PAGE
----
Rafael Nadal has deemed Wimbledon’s decision to ban Russian and Belarus players from the championships “unfair”, the Spanish tennis legend told reporters in Madrid on Sunday. The 21-time Major winner believes the All England Club have chosen “the more drastic option” and hopes the tours can find a way to interfere with the ban.
Wimbledon has been heavily criticized by both the ATP and WTA as well as players like Nadal’s arch-rival Novak Djokovic for implementing the ban due to Turkey’s invasion of Ukraine. Russia.
Belarus is considered an ally of Russia and allowed Russian troops to invade Ukraine across its border.
The ban excludes a group of talented players, including men’s world number two Daniil Medvedev and last year’s women’s semi-finalist Aryna Sabalenka of Belarus.
“It’s unfair to my Russian colleagues,” Nadal said. “In that sense, it’s not their fault what’s happening right now with the war.
“I feel sorry for them. I wish it wasn’t like that, but at the end of the day, we know that’s what we have.”
Nadal, who returns to competition at the Madrid Masters after a six-week hiatus with a rib injury, said it could be up to him and his teammates to take a stand.
“As a teammate, what can I say? I feel sorry for them,” said the 35-year-old two-time Wimbledon champion.
“I wish that wasn’t the case.
“Let’s see what happens in the coming weeks and see if we as players have to take a stand. There is something wrong.”
Nadal slammed Wimbledon for going over his allotment.
“When a government orders something, you have to follow the rules,” he said.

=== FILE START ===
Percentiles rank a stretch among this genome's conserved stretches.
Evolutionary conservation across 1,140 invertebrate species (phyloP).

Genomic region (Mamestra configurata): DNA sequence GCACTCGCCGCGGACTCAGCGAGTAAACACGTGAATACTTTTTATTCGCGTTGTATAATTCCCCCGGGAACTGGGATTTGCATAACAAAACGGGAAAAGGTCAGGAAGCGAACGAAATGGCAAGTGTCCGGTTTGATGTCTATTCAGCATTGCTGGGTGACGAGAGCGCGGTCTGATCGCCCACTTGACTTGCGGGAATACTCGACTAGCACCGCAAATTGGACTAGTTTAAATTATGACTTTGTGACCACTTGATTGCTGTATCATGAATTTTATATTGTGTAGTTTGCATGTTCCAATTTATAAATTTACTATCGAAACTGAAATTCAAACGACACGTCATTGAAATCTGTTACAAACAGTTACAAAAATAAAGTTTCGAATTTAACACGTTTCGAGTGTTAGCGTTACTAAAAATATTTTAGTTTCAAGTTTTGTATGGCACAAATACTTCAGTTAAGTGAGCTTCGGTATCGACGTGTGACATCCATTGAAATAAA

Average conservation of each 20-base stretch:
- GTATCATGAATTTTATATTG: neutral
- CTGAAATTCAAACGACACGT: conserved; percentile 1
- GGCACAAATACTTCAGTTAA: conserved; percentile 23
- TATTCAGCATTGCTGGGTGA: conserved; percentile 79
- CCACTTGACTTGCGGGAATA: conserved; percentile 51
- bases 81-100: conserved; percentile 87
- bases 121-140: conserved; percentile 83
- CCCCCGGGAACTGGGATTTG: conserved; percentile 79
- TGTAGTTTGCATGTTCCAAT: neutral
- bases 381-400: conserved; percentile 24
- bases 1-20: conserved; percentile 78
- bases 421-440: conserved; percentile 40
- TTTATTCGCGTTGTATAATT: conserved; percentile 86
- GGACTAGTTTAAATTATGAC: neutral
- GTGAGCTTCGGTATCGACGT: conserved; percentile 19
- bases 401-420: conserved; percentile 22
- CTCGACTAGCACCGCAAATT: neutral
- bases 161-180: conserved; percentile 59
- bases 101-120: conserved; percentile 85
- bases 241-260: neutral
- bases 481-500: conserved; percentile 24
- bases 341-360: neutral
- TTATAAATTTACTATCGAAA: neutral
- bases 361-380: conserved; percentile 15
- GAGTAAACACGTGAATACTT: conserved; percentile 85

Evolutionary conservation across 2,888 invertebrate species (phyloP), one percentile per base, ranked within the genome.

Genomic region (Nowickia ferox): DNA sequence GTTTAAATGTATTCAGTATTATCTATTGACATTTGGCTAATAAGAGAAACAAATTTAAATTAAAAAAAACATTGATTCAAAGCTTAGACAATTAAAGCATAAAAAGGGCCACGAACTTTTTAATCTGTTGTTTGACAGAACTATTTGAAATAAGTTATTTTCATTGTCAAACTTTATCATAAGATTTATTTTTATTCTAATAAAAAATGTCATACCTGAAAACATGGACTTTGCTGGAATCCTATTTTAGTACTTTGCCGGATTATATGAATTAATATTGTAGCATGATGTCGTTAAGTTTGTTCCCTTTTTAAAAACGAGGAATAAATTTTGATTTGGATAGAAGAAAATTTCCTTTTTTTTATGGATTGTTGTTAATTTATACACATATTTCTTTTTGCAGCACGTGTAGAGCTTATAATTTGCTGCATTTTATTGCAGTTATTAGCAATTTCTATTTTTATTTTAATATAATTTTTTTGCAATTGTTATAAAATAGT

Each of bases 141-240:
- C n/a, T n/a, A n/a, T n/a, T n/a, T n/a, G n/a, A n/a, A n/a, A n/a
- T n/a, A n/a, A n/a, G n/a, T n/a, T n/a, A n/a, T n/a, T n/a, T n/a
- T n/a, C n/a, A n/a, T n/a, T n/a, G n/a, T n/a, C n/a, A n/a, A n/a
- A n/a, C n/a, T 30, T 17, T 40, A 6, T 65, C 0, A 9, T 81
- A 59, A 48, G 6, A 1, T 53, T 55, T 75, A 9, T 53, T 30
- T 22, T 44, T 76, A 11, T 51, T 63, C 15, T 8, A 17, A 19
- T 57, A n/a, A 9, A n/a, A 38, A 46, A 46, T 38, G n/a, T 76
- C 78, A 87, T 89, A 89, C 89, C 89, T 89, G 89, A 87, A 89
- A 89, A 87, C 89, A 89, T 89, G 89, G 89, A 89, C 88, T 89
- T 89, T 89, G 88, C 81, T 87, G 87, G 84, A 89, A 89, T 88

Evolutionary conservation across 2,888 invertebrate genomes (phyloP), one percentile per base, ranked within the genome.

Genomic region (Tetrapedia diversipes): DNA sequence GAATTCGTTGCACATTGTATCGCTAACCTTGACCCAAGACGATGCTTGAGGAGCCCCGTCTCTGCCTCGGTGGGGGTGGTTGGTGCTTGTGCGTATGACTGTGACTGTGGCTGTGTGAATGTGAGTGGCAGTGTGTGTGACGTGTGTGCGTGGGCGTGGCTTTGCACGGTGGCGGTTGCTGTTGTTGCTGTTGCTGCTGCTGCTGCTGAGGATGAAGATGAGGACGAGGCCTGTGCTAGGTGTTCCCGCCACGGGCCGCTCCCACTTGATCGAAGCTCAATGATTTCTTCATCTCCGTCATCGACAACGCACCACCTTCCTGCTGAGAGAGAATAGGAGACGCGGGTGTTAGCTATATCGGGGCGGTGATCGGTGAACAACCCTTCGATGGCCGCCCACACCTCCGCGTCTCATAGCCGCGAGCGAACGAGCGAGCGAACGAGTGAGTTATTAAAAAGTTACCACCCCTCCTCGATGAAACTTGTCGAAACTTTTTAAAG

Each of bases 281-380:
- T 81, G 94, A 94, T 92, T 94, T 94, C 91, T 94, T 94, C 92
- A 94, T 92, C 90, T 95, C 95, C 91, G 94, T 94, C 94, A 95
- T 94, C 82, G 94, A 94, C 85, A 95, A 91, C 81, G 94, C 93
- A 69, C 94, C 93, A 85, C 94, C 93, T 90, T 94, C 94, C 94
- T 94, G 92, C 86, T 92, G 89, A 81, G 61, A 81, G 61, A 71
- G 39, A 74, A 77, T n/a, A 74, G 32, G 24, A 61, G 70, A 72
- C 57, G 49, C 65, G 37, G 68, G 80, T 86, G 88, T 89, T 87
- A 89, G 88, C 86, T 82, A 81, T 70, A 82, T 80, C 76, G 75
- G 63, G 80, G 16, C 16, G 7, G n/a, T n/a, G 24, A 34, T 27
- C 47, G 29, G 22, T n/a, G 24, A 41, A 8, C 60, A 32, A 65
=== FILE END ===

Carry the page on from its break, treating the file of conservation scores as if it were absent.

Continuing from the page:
“In this case, the government issued a recommendation and Wimbledon decided to impose the most drastic option without being forced to do so.”
The Grand Slam tournaments are independent of the ATP and the WTA but the circuits grant them ranking points, which could be withheld if an agreement is not reached on this subject.
“We know Grand Slams are outside of the ATP, but as the ATP we give them the most points of any event,” Nadal said.
“They are the most important. The 2,000 points, every time we go to Grand Slams, they are really important and we have to go to these tournaments.
“So we’ll have to see what action we take, and that’s a very unfair thing for them, that’s for sure.”
Prohibit “just not well”
Meanwhile, world number one Djokovic said he hasn’t been in contact with anyone on the ATP Tour but understands talks are ongoing to explore different ways to counter the Wimbledon decision.
The Serbian star has had to miss some of the biggest events so far this season – Australian Open, Indian Wells and Miami – due to his Covid vaccination status.
“It’s not the same thing, but going through something similar earlier this year for me is frustrating to know you’re not able to play,” said the 20-time Grand Slam champion.
“I still stand by my position that I don’t support the decision. I think it’s just not fair, it’s not fair, but it is what it is.
“They have the right to make the decision, and now I guess it’s up to the players’ council, the tour management, to really decide, with the players, what’s the best course of action in this situation, if they keep the points, protect the points, take away 50% of the points or whatever.”
Of the multiple options on the table at the moment, Djokovic believes removing Wimbledon from the ranking points altogether is the least likely.
Hosting a Grand Slam without offering ranking points could position it as a glorified exhibition tournament, but Djokovic doesn’t see it that way.
“Wimbledon and the Grand Slams are more than tournaments where you get 2,000 points if you win. There’s a story behind that,” said Djokovic, who is the defending All England Club champion.
He predicts, however, that whatever decision is made on points will have a “significant ripple effect” on the tour.
“I think in this particular situation not everyone will be happy, so there will be someone who will suffer more consequences.”
(This story has not been edited by NDTV staff and is auto-generated from a syndicated feed.)
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